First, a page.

Approved by Faculty Senate April 14, 2003

University Studies Course Approval Form

1. Department or Program                                            Communication Studies

2. Course Number                                                             CmSt 485

3. Semester Hours                                                    3

4. Frequency of Offering                                                 Every Semester

5. Course Title                                                              Senior Seminar in Communication

6. Catalog Description                                            In-depth study and research on

                                                                                    individually selected topics.  The

                                                                                    seminar and students’ research

                                                                                    projects build upon work begun in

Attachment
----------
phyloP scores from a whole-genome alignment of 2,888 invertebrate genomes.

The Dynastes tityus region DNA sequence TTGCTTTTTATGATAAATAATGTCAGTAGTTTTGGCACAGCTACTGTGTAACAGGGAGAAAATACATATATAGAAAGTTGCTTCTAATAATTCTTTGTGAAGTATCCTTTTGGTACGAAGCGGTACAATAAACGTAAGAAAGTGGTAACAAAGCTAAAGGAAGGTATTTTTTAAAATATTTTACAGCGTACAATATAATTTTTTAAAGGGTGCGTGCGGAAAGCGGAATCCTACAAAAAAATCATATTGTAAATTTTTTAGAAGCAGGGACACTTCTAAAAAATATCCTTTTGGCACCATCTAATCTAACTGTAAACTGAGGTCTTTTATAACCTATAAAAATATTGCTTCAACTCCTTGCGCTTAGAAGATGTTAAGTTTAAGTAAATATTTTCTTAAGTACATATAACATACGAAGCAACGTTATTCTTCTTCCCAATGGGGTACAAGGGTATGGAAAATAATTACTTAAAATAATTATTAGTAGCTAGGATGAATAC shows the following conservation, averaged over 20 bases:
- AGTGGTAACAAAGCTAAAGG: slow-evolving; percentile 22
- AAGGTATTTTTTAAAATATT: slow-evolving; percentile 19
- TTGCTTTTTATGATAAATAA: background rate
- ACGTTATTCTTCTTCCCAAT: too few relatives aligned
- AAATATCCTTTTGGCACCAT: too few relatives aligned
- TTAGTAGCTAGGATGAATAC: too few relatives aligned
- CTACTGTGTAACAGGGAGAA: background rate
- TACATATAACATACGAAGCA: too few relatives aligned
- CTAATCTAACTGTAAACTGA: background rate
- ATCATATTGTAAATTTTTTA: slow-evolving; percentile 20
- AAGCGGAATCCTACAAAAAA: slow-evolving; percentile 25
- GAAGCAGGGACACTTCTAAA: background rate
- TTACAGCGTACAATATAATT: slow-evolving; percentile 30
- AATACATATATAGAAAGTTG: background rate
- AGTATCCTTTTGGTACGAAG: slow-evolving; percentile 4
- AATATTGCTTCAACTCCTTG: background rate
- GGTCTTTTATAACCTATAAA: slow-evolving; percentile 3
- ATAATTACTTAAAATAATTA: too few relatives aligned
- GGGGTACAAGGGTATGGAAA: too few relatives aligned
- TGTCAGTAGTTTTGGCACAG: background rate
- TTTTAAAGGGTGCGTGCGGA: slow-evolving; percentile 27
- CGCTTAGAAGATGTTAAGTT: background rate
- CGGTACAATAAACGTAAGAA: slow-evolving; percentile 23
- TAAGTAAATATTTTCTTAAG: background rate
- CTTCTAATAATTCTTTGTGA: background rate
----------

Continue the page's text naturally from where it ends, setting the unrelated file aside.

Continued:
CmSt 480.

7. This is an existing course previously                      Yes

            approved by A2C2

8. This is a new course proposal                                    No

9. University Studies Requirement this course             Writing Flag

            would satisfy.

10 Department Contact Person for this course             Daniel Lintin – 457-531

                                                                                    dlintin@winona.edu

11.  General Course Outcomes

The goals of this course include having students conduct a research project and write a journal-style article in polished form.  In the sibling course, CmSt 480, students begin writing parts of their final paper.  In this course, those drafts are continually critiqued and honed and then are combined with a results section and a discussion section in the final paper.  During the course, students are constantly guided by the instructor and their peers as they present different sections of their papers and they are encouraged to seek one-on-one help from their instructors in their methodologies and their writing.